Security Deposit Rules in Virginia

Collecting a security deposit from tenants is one of the most common ways for a landlord to protect themselves and their property from lost funds or damages caused by a tenant.

However, there are some regulations in Virginia regarding how much a landlord may charge for a security deposit, and how the deposit may be used.

In Virginia, landlords may charge no more than 2 months rent for a security deposit. They may use the deposit to cover the cost of unpaid or late rent, damages to the property that are beyond normal wear and tear, unpaid utility bills, or any administrative fees related to new rental agreements.

After the end of the lease, a landlord has 30 days to return the security deposit, or what’s left after deductions, to the tenant. If they fail to do this, they may be required to pay not only the deposit but also any penalties for “actual damages” and the tenant’s legal fees.

Required Landlord Disclosures

In Virgina, there is a set amount of disclosures that landlords or property management companies are legally required to provide to their tenants. These should be given in writing, typically as part of the lease agreement.

person reading over contract

The mandatory disclosures are as following:

  • Lead based paint: If the rental home was built prior to 1978, then the landlord must provide information on possible concentrations of lead paint
  • Move-In checklist: Tenants must receive a move-in checklist outlining the condition of the rental property and what they will be responsible for
  • Authorized agents: All tenants are entitled to receive a full list of all parties who own or manage the rental property, including their names and addresses
  • Location adjacent to military institutions: It must be indicated whether or not the rental home is located near a military institution, as this may be classified as a “noise zone” or an “accident potential zone”
  • Defective drywall: Tenants must be made aware if any parts of the drywall are defective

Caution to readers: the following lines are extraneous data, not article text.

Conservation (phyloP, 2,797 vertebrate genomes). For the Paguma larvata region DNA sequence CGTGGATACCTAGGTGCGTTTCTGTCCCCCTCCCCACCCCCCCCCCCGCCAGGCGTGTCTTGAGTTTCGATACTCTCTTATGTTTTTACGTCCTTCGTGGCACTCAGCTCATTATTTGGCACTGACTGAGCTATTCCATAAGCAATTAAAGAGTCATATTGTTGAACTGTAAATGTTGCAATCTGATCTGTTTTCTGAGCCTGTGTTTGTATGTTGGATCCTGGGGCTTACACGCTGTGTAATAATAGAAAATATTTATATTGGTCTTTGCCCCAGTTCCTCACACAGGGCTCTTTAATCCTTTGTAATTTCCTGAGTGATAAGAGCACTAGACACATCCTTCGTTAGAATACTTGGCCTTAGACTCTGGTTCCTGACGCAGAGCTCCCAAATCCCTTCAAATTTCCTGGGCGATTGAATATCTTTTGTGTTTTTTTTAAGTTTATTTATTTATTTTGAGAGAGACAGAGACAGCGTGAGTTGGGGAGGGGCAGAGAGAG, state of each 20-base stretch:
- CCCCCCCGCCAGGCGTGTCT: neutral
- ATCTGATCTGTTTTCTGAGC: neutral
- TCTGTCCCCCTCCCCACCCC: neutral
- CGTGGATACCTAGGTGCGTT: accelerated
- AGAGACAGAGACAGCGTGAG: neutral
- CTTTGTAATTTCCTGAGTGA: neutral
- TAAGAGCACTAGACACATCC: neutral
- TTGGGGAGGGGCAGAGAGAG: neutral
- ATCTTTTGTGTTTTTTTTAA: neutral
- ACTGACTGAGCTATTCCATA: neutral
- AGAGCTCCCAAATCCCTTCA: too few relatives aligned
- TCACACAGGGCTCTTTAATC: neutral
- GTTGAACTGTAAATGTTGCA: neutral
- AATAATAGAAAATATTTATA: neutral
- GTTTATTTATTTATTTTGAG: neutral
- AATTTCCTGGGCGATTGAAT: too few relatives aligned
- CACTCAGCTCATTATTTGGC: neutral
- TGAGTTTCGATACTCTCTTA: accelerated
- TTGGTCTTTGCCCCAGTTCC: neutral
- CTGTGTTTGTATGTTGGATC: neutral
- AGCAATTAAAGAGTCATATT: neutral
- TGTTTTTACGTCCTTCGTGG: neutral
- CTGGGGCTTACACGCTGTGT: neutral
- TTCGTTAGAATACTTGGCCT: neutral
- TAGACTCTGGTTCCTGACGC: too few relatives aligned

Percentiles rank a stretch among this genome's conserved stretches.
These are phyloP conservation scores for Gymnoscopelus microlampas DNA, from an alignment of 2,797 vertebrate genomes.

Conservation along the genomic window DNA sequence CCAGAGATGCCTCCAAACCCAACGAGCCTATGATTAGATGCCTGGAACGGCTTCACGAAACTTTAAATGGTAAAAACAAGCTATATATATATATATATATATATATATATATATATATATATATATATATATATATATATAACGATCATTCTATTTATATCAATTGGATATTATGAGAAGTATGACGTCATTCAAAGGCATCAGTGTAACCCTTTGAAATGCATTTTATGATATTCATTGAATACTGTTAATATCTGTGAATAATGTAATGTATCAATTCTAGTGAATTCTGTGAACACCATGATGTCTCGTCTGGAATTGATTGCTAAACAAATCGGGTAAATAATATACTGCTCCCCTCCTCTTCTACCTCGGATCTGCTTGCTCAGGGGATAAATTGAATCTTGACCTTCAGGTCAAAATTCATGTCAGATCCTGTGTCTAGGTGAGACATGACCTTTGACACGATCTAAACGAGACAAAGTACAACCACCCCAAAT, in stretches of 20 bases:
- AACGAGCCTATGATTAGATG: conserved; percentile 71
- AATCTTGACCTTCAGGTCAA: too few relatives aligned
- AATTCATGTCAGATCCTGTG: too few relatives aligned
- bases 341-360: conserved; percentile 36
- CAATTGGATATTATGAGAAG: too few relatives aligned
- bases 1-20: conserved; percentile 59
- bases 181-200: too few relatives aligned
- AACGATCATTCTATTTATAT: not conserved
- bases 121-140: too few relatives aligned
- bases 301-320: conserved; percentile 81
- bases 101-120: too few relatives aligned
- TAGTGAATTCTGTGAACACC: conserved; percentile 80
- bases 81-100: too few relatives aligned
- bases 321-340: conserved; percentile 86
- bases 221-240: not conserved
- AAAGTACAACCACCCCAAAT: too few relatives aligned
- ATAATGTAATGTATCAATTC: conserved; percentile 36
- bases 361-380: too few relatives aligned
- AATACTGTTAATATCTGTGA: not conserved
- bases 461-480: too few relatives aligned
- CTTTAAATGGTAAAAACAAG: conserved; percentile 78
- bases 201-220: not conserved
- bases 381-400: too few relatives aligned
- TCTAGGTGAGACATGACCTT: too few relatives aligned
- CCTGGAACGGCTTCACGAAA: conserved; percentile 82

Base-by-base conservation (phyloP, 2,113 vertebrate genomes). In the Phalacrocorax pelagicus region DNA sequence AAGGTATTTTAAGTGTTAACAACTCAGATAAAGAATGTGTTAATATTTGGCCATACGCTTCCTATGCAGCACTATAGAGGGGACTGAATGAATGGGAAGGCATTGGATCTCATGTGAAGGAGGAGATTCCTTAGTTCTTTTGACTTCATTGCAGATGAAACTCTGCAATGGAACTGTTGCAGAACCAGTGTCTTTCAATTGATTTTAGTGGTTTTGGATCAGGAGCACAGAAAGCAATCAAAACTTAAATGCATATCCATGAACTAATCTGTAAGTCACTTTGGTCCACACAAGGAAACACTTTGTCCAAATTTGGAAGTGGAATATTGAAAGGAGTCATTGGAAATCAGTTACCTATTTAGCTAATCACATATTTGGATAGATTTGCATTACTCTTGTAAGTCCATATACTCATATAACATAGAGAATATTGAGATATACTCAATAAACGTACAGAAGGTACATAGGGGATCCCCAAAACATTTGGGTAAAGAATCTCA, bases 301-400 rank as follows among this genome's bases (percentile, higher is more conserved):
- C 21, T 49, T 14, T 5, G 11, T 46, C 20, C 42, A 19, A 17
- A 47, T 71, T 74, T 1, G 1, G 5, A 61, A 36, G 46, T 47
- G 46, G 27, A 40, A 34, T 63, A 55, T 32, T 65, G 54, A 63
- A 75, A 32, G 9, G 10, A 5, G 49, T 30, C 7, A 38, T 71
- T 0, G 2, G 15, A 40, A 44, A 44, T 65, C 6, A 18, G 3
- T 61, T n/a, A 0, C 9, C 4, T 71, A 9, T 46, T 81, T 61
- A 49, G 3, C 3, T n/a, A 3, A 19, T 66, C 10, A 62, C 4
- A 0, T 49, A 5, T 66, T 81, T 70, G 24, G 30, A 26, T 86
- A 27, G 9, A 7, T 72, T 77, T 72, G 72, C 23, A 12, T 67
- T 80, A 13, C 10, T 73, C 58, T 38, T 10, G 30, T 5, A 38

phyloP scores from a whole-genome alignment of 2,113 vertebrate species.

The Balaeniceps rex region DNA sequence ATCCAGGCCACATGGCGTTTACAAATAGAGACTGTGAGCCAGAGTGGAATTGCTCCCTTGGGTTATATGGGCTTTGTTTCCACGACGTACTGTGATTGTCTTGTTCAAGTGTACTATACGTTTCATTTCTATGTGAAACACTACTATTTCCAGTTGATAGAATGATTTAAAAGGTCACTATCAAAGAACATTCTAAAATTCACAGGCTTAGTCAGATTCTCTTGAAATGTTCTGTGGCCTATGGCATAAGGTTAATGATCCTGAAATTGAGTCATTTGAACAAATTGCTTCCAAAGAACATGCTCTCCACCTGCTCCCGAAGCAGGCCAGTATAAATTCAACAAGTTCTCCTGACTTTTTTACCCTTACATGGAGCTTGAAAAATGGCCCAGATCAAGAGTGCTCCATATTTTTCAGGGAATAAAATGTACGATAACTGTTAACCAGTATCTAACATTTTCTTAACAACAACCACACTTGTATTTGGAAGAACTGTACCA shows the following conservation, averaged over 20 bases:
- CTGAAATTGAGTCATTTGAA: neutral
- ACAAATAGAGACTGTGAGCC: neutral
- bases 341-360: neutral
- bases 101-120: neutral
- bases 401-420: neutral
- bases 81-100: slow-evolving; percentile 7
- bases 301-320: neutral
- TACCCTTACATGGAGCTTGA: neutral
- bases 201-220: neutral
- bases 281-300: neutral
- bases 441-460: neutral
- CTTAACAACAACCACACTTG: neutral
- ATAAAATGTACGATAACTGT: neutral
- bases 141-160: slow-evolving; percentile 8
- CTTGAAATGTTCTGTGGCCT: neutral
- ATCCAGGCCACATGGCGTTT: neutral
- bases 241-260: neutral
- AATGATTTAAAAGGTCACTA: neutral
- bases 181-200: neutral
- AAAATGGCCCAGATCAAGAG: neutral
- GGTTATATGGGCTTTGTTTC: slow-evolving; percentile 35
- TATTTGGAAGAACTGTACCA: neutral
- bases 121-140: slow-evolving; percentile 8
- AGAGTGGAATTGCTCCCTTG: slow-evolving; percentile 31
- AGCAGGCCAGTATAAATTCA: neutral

• Methamphetamine manufacturing: If the landlord has any knowledge of the property being previously used to manufacture methamphetamines, this information must be disclosed
  • Mold: Any mold on the property must be disclosed prior to move-in
  • Shared utilities: Tenants must be aware of how utilities will be split between themselves and other tenants
  • Demolition or replacement: This applies to any multifamily complex where tenants may be displaced due to a scheduled demolition or conversion of the property

Tenants’ Right to Withhold Rent

In Virginia, if a landlord fails to uphold their responsibilities to provide necessary repairs to the rental home, then a tenant may file a Tenant Assertion with the district court. The court will then decide if the tenant can legally withhold rent payments from the landlord.

Small Claims Court

Should there be a dispute between parties, Virginia’s small claims court will hear rent related cases of $5,000 or more.

Bottom Line

For all questions regarding Virginia Landlord Tenant Laws, feel free to contact Redsail Property Management. Our team of industry leaders are here to help you every step of the way!

Disclaimer: This blog should not be used as a substitute for legal advice from a licensed attorney in the state of Maryland. Laws frequently change, and this post might not be updated at the time of your reading. Please contact us for any questions you have in regards to this content or any other aspect of your property management needs.